Continue reading →

Published on:

In most states, if a motor vehicle collision caused by an intoxicated driver results in the death of one or more people, the intoxicated driver may be charged with a more serious crime than a simple DUI. Recently, a Texas court evaluated whether a person who causes an accident driving while intoxicated was properly found guilty of felony DUI with the use of a deadly weapon. While the court ultimately ruled that the evidence was not sufficient to uphold the deadly weapon charge, the court did not preclude a finding that a car could be considered a deadly weapon under certain circumstances. If you were involved in an alcohol-related fatal accident and are charged with aggravated DUI, it is critical to speak with a capable Illinois DUI attorney to discuss your available defenses.

Factual Background of the Texas Case

Reportedly, the defendant was driving on a road in Bryan, Texas, when the victim stepped in front of his car. The defendant’s car struck the victim, who was rendered unconscious. The defendant picked up the victim and placed him in his car, with the intention of taking him to the hospital. He got sidetracked, however, and was involved in an altercation which resulted in the police being called. Upon arrival, the police noticed that the victim was bloody and incoherent in the defendant’s car and questioned the defendant regarding what happened. The defendant stated that the victim stepped in front of his car, and he struck him. He also stated that he drank two “Four Loco” alcoholic beverages but refused to submit to field sobriety testing or a blood draw.

It is reported that the defendant was charged with felony driving while intoxicated and that the State sought a deadly weapon finding. The jury found the defendant guilty of driving while intoxicated and found that he used a deadly weapon, his car, during the commission of the crime. The defendant appealed, arguing that there was insufficient evidence to support the deadly weapon finding. On appeal, the court reversed as to the deadly weapon charge, on the grounds that there was no evidence that the defendant operated his car in a dangerous or reckless manner. Specifically, the court found that there was no evidence apart from the defendant’s intoxication to support the finding and under Texas law intoxication alone is not sufficient to support an inference that a defendant drove in a reckless or dangerous manner.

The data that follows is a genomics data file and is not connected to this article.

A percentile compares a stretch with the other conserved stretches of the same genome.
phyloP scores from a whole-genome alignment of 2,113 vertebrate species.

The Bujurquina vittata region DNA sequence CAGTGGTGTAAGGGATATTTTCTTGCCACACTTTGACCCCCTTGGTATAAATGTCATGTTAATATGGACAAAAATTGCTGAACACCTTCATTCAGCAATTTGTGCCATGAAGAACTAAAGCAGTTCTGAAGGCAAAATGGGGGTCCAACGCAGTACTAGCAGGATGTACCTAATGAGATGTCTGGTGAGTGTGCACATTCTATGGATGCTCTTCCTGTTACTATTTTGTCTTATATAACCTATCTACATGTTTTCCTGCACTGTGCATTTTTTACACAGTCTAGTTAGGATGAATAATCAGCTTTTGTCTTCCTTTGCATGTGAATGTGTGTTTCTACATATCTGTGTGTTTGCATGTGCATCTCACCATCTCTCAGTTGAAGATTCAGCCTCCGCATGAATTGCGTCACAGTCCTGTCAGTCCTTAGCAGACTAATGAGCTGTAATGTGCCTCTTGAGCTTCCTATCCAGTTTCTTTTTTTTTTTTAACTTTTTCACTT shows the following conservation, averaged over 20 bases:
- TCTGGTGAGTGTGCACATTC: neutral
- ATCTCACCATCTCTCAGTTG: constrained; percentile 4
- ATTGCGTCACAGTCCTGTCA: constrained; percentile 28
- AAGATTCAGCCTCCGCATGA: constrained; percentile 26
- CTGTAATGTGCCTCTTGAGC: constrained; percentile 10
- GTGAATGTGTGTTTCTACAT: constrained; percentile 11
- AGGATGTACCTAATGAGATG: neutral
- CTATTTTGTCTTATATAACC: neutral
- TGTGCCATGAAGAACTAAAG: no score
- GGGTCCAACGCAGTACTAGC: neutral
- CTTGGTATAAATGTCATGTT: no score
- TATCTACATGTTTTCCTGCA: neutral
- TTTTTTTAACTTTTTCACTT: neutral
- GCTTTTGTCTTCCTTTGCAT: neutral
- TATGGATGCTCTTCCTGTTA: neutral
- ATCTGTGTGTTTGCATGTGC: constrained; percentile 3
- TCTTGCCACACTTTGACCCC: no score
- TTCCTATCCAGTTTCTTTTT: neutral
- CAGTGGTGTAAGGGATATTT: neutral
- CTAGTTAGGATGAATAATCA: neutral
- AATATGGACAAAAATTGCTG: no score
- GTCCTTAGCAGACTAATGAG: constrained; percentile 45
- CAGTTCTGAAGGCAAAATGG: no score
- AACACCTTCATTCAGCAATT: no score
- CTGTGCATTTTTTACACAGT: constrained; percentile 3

Continue reading →

Published on:

It is axiomatic that the police are not lawfully permitted to institute a traffic stop unless they have reasonable suspicion that a law has been violated. While it is undisputed that reasonable suspicion is the burden of proof that must be met for a traffic stop to be legal, it is not always clear what constitutes reasonable suspicion. Recently, the United States Supreme Court issued a writ of certiorari in a case arising out of Kansas, to address the issue of whether an officer had reasonable suspicion sufficient to effectuate a traffic stop, based on evidence that the owner of the vehicle had a revoked driver’s license. If you are charged with an Illinois DUI arising out of traffic stop that may not have been lawful it is vital to engage a seasoned Illinois DUI attorney to discuss your viable defenses.

Facts Regarding the Kansas Case

Reportedly, in the Kansas case, a police officer who was patrolling ran a registration check on a truck. After running the check, the officer learned that the truck was owned by the defendant and that the defendant’s license was revoked. The officer then effectuated a traffic stop based upon the suspicion that the defendant was driving the truck despite not having a valid license. The defendant, who was driving the truck, was subsequently charged with habitually violating Kansas traffic laws.